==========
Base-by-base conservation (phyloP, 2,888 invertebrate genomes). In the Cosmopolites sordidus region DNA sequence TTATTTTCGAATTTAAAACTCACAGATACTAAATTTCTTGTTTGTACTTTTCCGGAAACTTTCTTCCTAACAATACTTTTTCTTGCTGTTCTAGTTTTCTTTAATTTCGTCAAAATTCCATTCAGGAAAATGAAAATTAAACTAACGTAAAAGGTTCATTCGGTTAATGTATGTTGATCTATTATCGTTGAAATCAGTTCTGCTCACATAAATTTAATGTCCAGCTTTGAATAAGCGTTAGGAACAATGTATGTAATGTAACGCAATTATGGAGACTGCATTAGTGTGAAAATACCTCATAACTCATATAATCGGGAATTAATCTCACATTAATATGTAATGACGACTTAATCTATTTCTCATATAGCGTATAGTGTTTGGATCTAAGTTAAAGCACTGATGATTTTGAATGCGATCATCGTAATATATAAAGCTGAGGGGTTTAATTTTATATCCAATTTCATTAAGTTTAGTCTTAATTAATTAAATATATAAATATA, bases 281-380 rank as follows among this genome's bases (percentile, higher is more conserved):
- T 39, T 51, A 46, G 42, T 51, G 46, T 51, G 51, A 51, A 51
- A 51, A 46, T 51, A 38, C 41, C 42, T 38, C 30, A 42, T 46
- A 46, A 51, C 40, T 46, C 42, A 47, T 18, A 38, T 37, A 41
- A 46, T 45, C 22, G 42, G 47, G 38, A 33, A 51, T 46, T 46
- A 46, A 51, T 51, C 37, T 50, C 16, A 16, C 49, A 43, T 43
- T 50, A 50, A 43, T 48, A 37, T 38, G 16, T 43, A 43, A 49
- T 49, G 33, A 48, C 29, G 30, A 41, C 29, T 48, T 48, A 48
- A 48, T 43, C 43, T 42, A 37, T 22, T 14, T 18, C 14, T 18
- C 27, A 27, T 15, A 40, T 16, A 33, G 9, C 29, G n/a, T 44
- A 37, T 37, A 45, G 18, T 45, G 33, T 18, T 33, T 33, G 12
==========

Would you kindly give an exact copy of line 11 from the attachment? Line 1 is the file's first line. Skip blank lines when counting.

- A 37, T 37, A 45, G 18, T 45, G 33, T 18, T 33, T 33, G 12